How does the TOLDX differ
from other tower systems, including that developed by Shallice
The TOLDX incorporates 6- to 7-move problems;
permits only one trial per test item; provides standardized
instructions for administration, scoring, and interpretation;
and presents extensive norm data for ages 7-through 60+ years
How does the TOLDX
differ from the TOH?
The TOLDX structure employs three pegs of
descending height, and beads or rings of similar size and different colors, whereas the TOH structure is
comprised of three pegs of equal height and rings or disks of
descending size. Both
the TOH and TOLDX prohibit the examinee from
removing more than one ring/bead at a time from the pegs in
solving test items. While
the instructions for performing the TOH prohibit the placement
of a larger ring on top of a smaller ring, the instructions
for the TOLDX do not permit the placement of more
beads on a peg than it is designed to hold. Finally, there is
increasing evidence that the TOLDX and TOH measure
different psychological constructs.
Do females and males differ
in their TOLDX performance?
In analyzing the TOLDX normative data, there was
minimal evidence of a difference in TOLDX
performance as a function of gender.
What clinical groups have
been compared to normal children/adults with the TOLDX?
Our initial efforts focused on developing normative data for
the TOLDX with healthy children and adults.
We have now turned our attention to different clinical
example, we have draw normative data for children (n =
200+) with attention-deficit/hyperactivity disorder (ADHD). Additionally, Dr. Carrie Kennedy studied a group of mentally
retarded adults (n = 64) who were assessed with a
battery of neuropsychological measures, including the TOLDX,
to determine their competency in rendering sexual consent.
This latter data is included in the TOLDX
Which TOLDX scores
have been found most clinically useful?
Although all seven scores provide valuable information
concerning executive planning and problem solving, the three
that have been found to be most clinically useful are Total
Move Score, Rule Violations, and Execution Time.
Who should use the TOLDX?
Any professional who is interested in assessing executive
planning and problem solving can potentially use the TOLDX.
However, it is important that the user have an
understanding of brain-behavior relationships (particularly
the complexities of the developmental trajectory of executive
functions) and possess the necessary clinical skills to
carry out a competent assessment.
Should the appraisal of an
individual’s executive functions be based solely on the TOLDX?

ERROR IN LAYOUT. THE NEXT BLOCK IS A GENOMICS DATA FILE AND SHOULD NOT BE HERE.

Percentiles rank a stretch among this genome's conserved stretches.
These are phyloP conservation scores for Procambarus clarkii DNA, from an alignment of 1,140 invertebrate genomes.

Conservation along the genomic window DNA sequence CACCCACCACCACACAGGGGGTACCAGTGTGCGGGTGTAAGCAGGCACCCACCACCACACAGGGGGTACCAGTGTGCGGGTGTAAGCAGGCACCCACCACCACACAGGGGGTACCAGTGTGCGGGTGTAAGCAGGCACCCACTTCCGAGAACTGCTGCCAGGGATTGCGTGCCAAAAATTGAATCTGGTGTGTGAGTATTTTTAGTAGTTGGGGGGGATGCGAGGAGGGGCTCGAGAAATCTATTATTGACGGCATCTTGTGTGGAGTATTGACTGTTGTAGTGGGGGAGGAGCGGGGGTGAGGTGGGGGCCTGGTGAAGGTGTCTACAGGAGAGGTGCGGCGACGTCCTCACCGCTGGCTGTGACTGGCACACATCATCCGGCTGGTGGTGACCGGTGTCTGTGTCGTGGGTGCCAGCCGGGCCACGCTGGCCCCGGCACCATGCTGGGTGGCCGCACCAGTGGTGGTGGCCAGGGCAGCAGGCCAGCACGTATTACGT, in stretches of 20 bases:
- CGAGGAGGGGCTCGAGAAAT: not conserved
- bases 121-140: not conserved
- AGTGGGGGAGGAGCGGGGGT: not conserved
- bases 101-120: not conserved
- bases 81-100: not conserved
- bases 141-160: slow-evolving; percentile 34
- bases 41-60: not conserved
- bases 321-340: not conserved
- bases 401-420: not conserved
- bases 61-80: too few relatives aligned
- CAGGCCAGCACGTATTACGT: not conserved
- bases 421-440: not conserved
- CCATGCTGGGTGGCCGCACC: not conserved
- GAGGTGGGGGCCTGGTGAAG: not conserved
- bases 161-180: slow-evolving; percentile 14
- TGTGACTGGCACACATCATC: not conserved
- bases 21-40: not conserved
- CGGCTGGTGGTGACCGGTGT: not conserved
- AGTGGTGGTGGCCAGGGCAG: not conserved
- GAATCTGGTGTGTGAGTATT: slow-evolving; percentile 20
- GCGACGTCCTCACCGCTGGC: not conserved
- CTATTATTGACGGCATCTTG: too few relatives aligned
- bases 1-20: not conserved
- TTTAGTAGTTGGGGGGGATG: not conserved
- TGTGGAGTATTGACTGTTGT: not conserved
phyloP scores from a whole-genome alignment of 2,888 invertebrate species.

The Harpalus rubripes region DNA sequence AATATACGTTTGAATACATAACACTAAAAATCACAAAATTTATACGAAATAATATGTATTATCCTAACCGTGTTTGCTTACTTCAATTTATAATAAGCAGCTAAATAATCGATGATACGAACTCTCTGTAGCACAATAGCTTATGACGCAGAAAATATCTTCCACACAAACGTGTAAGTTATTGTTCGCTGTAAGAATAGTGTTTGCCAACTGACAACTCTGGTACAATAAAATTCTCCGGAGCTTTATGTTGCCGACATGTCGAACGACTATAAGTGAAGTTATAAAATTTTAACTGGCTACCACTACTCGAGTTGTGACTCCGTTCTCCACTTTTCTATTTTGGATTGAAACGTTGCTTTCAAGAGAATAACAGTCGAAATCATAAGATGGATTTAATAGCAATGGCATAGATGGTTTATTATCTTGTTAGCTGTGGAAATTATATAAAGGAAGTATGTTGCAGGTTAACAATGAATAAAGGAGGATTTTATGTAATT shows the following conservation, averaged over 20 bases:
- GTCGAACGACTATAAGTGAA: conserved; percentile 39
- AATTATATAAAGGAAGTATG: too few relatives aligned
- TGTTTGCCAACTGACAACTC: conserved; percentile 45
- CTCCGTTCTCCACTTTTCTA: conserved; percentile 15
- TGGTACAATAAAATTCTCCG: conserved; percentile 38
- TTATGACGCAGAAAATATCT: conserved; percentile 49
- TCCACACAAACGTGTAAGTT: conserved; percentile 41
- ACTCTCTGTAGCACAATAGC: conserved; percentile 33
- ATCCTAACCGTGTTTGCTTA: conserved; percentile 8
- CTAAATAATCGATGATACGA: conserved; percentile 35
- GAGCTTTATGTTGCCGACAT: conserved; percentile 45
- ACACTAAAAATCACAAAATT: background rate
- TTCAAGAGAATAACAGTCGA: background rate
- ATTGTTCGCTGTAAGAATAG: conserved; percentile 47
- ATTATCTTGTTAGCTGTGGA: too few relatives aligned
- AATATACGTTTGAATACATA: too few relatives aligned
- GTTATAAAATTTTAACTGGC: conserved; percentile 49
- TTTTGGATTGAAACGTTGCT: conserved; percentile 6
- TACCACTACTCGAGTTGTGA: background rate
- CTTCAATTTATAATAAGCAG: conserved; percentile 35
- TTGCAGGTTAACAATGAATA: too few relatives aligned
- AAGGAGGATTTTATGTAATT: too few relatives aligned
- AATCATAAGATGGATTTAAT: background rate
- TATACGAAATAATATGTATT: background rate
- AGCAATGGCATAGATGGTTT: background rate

No, an adequate assessment of executive functions requires a
comprehensive evaluation involving multiple measures of
executive and non-executive functions.
The TOLDX provides but one sample of
executive functioning, specifically planning and
problem-solving, that can be integrated with other data to
draw pertinent conclusions.
How much time is allotted for
each TOLDX test item, and when is a time violation
The time limit for each TOLDX test item is 2-minutes.
If the examinee fails to solve a given test item within 1-minute, a
time violation is scored, but the individual’s performance
is not interrupted until the 2-minute limit is reached.
If the examinee has not solved a test item at the
expiration of the 2-minute time limit, a score of 20 is assigned regardless
of the number of moves that have been executed.
For example, if a child/adult, at 2-minutes, has made
16 unsuccessful moves on test item 10 (a 7-move problem), (s)he is asked to suspend performance, and the item move
score is calculated as follows: 20 - 7 = 13.
The perceptive reader will note that a time violation
is also scored at 1-minute for this item.
What is the rationale for
assigning a time violation at 1-minute?
In our preliminary research with the TOLDX we found
that the majority of children/adults solved the individual
test items within 1-minute. Thus, solving TOLDX
items in a minimum number of moves within 1-minute suggested
relatively effective planning and problem solving.
The extra 1-minute (time limit per test item is 2-minutes) was added to enable the clinician to differentiate
between the slow-accurate and slow-inaccurate planner and
Do children and adults find
the TOLDX to be “user friendly?”
Without a doubt! Most
children and adults report that they find the measure
game-like appearance is appealing to both children and adults. The hands-on nature of the measure, coupled with its limited
demands for verbal or academic skills, is attractive to many
individuals, particularly those with impaired or limited